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- Published on Amazon.com
Format: Audio CD
Abbado's Complete Schubert Symphonies
This set was recorded in the 1980s but is now out of print in the U.S. It is available on Amazon Marketplace on five used discs, many at very attractive prices. In addition, each disc is available as a download (though with some sound compression) through both Amazon and at DG's website, but you miss the informative notes.
I'd first like to note the high quality of the playing of the youthful Chamber Orchestra of Europe. Claudio Abbado's decision to use a chamber orchestra here is for the same reasons that he cut back on the size of the Berlin Philharmonic in his more recent and critically acclaimed set of the Beethoven Symphonies. This is the size and sound of a late-eighteenth and early-nineteenth century orchestra with its leaner textures and natural highlighting of inner voices, as well its brisker tempos. The youth of this orchestra is especially helpful here since they readily respond to Abbado's approach to Schubert's Symphonies as music of great freshness, naïve charm, and melodic, harmonic, and rhythmic genus. Just listen to the finale of Symphony No. 2, with its ingratiating, skipping dactylic rhythm and you'll see what I mean. You won't be able to get it out of your head.
There are many examples of the sheer excellence of playing, of tone quality, and of
ensemble here; COE consistently hits each note right in the center, displaying the disciplined technique of an experienced orchestra, but that is used as a means to an end, which is to engage with the mind of the composer and his music in an informed and joyful way. For all of this, we must note the inspired direction of Maestro Abbado, who neither forces this music nor holds back anything, but allows all to flow naturally in felicitous ways which will put a smile on the most demanding listener.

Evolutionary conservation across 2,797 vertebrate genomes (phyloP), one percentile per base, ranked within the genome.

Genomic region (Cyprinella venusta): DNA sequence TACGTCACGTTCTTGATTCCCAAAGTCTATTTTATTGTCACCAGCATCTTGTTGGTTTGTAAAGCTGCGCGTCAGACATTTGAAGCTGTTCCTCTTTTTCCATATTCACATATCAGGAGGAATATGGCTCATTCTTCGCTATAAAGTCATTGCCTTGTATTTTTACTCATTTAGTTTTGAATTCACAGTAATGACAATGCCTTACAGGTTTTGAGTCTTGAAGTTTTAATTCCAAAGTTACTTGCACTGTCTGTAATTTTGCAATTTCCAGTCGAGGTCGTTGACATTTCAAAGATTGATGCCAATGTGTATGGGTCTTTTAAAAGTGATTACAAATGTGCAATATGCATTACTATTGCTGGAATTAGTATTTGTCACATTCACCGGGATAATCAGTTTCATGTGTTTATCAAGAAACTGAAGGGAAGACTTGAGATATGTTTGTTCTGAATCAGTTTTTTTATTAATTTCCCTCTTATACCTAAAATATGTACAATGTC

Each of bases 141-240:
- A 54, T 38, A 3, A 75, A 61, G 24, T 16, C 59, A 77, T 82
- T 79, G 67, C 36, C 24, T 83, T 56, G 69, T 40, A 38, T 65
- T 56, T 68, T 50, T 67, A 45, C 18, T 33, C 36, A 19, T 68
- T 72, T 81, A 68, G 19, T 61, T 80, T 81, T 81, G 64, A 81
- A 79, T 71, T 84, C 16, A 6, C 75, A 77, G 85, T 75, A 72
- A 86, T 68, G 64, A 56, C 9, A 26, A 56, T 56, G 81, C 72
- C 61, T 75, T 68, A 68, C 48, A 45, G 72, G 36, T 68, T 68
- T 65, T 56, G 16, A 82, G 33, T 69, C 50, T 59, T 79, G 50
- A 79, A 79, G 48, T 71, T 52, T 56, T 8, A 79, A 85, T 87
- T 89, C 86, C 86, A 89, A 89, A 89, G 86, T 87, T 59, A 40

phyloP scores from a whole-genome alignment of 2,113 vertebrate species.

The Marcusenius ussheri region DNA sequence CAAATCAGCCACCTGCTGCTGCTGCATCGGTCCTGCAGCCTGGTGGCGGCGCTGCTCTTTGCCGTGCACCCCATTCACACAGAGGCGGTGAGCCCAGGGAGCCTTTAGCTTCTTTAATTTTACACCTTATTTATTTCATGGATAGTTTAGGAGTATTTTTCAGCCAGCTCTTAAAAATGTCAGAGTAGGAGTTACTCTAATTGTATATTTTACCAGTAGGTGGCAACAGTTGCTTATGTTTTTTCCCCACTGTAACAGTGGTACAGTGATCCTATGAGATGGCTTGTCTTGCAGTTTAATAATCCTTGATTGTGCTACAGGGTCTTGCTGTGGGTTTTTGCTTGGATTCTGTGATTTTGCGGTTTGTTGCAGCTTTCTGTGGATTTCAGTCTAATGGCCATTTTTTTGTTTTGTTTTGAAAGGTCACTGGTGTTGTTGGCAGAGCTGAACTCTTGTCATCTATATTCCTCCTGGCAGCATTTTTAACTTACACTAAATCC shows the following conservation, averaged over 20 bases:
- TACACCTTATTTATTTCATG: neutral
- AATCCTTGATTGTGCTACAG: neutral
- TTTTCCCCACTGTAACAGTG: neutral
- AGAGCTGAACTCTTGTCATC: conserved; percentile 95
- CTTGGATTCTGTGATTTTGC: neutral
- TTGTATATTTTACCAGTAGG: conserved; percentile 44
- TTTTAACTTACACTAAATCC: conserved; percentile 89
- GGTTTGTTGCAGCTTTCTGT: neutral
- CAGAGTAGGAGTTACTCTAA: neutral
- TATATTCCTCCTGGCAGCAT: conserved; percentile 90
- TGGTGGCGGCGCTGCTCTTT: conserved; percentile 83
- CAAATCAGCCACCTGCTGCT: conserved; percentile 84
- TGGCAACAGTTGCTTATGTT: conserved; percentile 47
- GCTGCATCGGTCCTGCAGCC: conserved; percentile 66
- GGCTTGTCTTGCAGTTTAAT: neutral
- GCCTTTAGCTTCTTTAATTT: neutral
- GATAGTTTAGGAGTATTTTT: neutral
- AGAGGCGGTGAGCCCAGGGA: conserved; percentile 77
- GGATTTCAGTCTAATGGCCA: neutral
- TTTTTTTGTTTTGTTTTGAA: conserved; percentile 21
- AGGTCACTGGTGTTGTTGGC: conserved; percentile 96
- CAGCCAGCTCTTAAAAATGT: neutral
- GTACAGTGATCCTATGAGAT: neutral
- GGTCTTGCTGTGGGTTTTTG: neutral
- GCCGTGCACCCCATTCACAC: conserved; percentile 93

It's also valuable to have these recordings of the original scores without any of the well-meaning attempts of editors such as Brahms (however logical some of his changes may have originally seemed) to "improve" on Schubert's abilities. All of these works emerge as fresh and new in ways that bring us closer to a composer who has often been considered lacking the technique of say, Beethoven, revealing to us a composer who is different from, but not inferior to his great contemporary. Beethoven said that Czerny had his head and that Schubert had his heart, but Beethoven mainly knew Schubert's songs, not his great B Minor Symphony fragment or the "Death and the Maiden" Quartet, among many other masterpieces written at that late period of Schubert's career. Imagine if we still had to listen to Bruckner in the editions of his well-wishers or listen to Mussorgsky in Rimsky's re-orchestrations; in both of these cases, the editor "toned down" anything thought "difficult" or too novel for the large public, which may have helped introduce the composer to listeners in the nineteenth century, but which is not only unnecessary now, but may present an erroneous image of the composer. There are many instances in these recordings in which Schubert comes forward more in his own voice than in other performances, particularly in Symphonies 4, 8, and 9, but in all the earlier works, particularly in Symphonies 1, 2, and 6, there is an added quality of immediacy which reveals them to be better works than one may have realized.
Certainly, there are excellent recordings of these symphonies elsewhere, both in complete sets and in separate recordings, such as those by Harnoncourt , Marriner (both complete), Szell (8 & 9), Carlos Kleiber (3 & 8), and Bruno Weill (8 & 9), and Franz Bruggen, the last two on period instruments, but you'll find no better complete set. Harnoncourt is about in the same class as Abbado, but not superior. I'd suggest that listeners acquire either Abbabo or Harnoncourt for a complete set, and supplement it with Marriner's recording of the Brian Newbould edition of the B Minor Symphony and Riccardo Chailly's performance of the sketches for a "Symphony No. 10" which Luciano Berio completed in a version he calls "Rendering for Orchestra," available on a Decca recording of Berio's Orchestral Transcriptions.